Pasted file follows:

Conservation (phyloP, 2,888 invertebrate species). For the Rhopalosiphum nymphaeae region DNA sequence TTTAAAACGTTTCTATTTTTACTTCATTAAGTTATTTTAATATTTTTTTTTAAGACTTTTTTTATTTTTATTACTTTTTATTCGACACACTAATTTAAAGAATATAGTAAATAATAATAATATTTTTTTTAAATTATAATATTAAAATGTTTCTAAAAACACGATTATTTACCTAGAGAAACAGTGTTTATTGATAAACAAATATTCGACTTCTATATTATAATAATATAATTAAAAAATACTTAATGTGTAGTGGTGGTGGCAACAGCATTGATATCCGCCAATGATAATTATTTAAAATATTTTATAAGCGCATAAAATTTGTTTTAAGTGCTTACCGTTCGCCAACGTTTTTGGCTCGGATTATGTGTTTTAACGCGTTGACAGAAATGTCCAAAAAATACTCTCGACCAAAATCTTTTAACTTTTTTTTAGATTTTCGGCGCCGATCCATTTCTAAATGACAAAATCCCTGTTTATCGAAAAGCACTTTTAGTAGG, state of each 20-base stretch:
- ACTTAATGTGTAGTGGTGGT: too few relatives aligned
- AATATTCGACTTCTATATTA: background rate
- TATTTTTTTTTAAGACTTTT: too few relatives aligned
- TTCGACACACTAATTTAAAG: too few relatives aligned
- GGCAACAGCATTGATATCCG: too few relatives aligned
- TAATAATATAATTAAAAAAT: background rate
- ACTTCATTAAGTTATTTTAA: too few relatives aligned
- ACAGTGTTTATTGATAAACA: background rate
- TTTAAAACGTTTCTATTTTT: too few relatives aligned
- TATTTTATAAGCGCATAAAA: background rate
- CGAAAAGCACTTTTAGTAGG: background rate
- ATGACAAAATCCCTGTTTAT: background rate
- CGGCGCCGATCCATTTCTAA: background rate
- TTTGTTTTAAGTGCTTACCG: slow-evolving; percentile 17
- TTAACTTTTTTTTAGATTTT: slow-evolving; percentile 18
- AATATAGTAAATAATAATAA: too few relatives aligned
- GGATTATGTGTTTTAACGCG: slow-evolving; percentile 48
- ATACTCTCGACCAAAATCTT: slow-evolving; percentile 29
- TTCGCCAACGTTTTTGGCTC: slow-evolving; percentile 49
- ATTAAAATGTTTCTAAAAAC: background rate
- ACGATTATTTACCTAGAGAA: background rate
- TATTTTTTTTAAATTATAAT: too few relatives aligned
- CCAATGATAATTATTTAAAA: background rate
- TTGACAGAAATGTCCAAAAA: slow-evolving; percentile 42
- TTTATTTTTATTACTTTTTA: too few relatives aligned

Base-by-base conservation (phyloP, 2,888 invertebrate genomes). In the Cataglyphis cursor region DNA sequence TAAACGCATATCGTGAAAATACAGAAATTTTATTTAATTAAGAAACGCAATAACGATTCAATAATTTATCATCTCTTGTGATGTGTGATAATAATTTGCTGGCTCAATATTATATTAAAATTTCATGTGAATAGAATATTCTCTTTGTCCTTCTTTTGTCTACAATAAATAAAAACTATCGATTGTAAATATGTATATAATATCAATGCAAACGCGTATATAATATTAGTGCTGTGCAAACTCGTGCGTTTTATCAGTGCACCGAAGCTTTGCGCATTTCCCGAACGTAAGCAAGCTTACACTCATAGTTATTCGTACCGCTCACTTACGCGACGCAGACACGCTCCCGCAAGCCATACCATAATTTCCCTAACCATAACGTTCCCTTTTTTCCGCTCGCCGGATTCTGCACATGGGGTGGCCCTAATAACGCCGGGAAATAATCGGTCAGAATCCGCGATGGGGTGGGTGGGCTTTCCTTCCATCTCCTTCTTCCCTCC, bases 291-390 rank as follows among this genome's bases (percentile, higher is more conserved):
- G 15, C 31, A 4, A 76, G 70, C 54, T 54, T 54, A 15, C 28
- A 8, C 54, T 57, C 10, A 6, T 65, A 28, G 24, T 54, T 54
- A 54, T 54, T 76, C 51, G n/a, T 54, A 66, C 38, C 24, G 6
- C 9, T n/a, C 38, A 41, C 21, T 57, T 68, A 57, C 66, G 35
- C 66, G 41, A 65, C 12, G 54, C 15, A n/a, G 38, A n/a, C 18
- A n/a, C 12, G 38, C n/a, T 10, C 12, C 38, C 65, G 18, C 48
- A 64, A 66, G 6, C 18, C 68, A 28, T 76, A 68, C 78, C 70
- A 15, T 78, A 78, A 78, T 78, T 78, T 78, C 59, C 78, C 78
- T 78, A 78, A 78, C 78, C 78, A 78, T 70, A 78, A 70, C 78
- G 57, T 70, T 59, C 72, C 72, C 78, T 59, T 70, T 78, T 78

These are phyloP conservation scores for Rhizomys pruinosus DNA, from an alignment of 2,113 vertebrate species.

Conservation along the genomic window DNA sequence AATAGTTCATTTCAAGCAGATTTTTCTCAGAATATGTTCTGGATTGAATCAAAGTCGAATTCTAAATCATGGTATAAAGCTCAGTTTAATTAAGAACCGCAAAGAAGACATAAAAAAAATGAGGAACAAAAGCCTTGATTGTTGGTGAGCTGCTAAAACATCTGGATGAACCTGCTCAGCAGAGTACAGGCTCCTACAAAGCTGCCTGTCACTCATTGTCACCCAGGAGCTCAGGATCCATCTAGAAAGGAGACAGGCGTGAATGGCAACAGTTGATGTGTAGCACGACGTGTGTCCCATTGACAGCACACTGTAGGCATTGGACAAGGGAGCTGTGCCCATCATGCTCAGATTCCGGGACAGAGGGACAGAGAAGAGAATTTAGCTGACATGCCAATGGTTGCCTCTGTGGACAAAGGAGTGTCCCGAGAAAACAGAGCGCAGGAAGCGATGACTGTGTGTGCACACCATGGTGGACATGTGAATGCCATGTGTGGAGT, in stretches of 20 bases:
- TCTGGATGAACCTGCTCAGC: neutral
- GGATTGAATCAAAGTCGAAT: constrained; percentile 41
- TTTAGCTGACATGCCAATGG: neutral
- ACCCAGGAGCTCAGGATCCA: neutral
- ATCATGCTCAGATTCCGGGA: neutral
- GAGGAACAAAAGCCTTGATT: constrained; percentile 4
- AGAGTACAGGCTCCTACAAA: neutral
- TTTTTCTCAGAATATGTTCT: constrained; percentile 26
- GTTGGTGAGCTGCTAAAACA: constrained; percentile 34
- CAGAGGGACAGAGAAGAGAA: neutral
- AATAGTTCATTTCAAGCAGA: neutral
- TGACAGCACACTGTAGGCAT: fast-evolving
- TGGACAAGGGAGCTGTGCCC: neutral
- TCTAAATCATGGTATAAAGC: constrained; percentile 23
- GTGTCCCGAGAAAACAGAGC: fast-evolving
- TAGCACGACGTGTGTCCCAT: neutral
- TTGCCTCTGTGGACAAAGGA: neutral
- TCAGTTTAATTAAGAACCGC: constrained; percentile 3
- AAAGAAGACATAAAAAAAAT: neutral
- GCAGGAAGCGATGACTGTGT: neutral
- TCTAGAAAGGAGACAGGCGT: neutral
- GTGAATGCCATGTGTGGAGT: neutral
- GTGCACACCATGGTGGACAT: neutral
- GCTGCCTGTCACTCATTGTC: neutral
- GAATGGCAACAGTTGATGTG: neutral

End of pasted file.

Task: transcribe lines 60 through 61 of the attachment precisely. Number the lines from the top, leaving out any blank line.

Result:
- TCTAGAAAGGAGACAGGCGT: neutral
- GTGAATGCCATGTGTGGAGT: neutral